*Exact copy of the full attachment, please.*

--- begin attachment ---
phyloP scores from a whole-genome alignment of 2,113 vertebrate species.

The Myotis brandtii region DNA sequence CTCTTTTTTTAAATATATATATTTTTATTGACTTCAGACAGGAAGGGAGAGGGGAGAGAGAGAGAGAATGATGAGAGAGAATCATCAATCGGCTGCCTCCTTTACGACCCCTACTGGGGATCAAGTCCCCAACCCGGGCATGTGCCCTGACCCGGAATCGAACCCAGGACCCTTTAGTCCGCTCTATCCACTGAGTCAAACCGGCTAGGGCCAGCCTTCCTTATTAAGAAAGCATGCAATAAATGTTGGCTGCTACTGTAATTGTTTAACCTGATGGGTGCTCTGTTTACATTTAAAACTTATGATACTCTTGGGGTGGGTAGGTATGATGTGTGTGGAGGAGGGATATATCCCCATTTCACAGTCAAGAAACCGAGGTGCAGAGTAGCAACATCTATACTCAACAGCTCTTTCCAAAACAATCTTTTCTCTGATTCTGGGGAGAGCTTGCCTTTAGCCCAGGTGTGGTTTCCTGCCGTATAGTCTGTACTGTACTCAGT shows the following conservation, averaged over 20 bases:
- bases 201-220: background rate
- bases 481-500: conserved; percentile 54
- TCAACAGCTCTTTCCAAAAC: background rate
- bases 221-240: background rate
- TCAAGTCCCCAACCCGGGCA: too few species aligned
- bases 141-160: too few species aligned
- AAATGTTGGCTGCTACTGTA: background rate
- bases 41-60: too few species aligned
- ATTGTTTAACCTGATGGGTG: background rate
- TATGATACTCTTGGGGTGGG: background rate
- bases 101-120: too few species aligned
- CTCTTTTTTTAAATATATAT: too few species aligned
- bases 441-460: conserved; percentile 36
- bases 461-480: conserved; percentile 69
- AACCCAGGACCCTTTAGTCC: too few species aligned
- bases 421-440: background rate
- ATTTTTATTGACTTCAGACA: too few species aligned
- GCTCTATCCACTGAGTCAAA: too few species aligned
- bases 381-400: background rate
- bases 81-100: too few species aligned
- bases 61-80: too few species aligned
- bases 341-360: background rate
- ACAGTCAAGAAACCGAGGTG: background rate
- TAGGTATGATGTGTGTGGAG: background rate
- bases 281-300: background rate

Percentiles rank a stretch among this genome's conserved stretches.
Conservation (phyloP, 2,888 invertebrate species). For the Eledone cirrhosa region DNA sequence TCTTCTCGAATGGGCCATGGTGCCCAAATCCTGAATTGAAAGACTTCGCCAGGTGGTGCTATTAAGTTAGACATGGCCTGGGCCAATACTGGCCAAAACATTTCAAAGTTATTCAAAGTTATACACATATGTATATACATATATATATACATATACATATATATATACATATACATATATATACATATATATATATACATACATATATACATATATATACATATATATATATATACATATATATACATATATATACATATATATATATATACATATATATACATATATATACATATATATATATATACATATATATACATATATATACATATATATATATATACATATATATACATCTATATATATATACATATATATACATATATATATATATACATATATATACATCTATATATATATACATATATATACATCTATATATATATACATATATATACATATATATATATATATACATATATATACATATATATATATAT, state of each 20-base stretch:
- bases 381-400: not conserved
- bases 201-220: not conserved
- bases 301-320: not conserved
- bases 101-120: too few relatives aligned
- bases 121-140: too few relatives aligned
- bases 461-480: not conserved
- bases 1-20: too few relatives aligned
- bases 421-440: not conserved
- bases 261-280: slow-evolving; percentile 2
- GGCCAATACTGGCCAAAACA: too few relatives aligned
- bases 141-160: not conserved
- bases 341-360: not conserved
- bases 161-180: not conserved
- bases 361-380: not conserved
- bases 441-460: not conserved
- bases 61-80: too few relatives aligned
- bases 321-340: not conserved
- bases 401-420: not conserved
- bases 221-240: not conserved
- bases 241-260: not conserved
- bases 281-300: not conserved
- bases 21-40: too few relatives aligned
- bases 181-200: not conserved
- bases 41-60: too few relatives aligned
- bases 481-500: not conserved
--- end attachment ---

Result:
phyloP scores from a whole-genome alignment of 2,113 vertebrate species.

The Myotis brandtii region DNA sequence CTCTTTTTTTAAATATATATATTTTTATTGACTTCAGACAGGAAGGGAGAGGGGAGAGAGAGAGAGAATGATGAGAGAGAATCATCAATCGGCTGCCTCCTTTACGACCCCTACTGGGGATCAAGTCCCCAACCCGGGCATGTGCCCTGACCCGGAATCGAACCCAGGACCCTTTAGTCCGCTCTATCCACTGAGTCAAACCGGCTAGGGCCAGCCTTCCTTATTAAGAAAGCATGCAATAAATGTTGGCTGCTACTGTAATTGTTTAACCTGATGGGTGCTCTGTTTACATTTAAAACTTATGATACTCTTGGGGTGGGTAGGTATGATGTGTGTGGAGGAGGGATATATCCCCATTTCACAGTCAAGAAACCGAGGTGCAGAGTAGCAACATCTATACTCAACAGCTCTTTCCAAAACAATCTTTTCTCTGATTCTGGGGAGAGCTTGCCTTTAGCCCAGGTGTGGTTTCCTGCCGTATAGTCTGTACTGTACTCAGT shows the following conservation, averaged over 20 bases:
- bases 201-220: background rate
- bases 481-500: conserved; percentile 54
- TCAACAGCTCTTTCCAAAAC: background rate
- bases 221-240: background rate
- TCAAGTCCCCAACCCGGGCA: too few species aligned
- bases 141-160: too few species aligned
- AAATGTTGGCTGCTACTGTA: background rate
- bases 41-60: too few species aligned
- ATTGTTTAACCTGATGGGTG: background rate
- TATGATACTCTTGGGGTGGG: background rate
- bases 101-120: too few species aligned
- CTCTTTTTTTAAATATATAT: too few species aligned
- bases 441-460: conserved; percentile 36
- bases 461-480: conserved; percentile 69
- AACCCAGGACCCTTTAGTCC: too few species aligned
- bases 421-440: background rate
- ATTTTTATTGACTTCAGACA: too few species aligned
- GCTCTATCCACTGAGTCAAA: too few species aligned
- bases 381-400: background rate
- bases 81-100: too few species aligned
- bases 61-80: too few species aligned
- bases 341-360: background rate
- ACAGTCAAGAAACCGAGGTG: background rate
- TAGGTATGATGTGTGTGGAG: background rate
- bases 281-300: background rate

Percentiles rank a stretch among this genome's conserved stretches.
Conservation (phyloP, 2,888 invertebrate species). For the Eledone cirrhosa region DNA sequence TCTTCTCGAATGGGCCATGGTGCCCAAATCCTGAATTGAAAGACTTCGCCAGGTGGTGCTATTAAGTTAGACATGGCCTGGGCCAATACTGGCCAAAACATTTCAAAGTTATTCAAAGTTATACACATATGTATATACATATATATATACATATACATATATATATACATATACATATATATACATATATATATATACATACATATATACATATATATACATATATATATATATACATATATATACATATATATACATATATATATATATACATATATATACATATATATACATATATATATATATACATATATATACATATATATACATATATATATATATACATATATATACATCTATATATATATACATATATATACATATATATATATATACATATATATACATCTATATATATATACATATATATACATCTATATATATATACATATATATACATATATATATATATATACATATATATACATATATATATATAT, state of each 20-base stretch:
- bases 381-400: not conserved
- bases 201-220: not conserved
- bases 301-320: not conserved
- bases 101-120: too few relatives aligned
- bases 121-140: too few relatives aligned
- bases 461-480: not conserved
- bases 1-20: too few relatives aligned
- bases 421-440: not conserved
- bases 261-280: slow-evolving; percentile 2
- GGCCAATACTGGCCAAAACA: too few relatives aligned
- bases 141-160: not conserved
- bases 341-360: not conserved
- bases 161-180: not conserved
- bases 361-380: not conserved
- bases 441-460: not conserved
- bases 61-80: too few relatives aligned
- bases 321-340: not conserved
- bases 401-420: not conserved
- bases 221-240: not conserved
- bases 241-260: not conserved
- bases 281-300: not conserved
- bases 21-40: too few relatives aligned
- bases 181-200: not conserved
- bases 41-60: too few relatives aligned
- bases 481-500: not conserved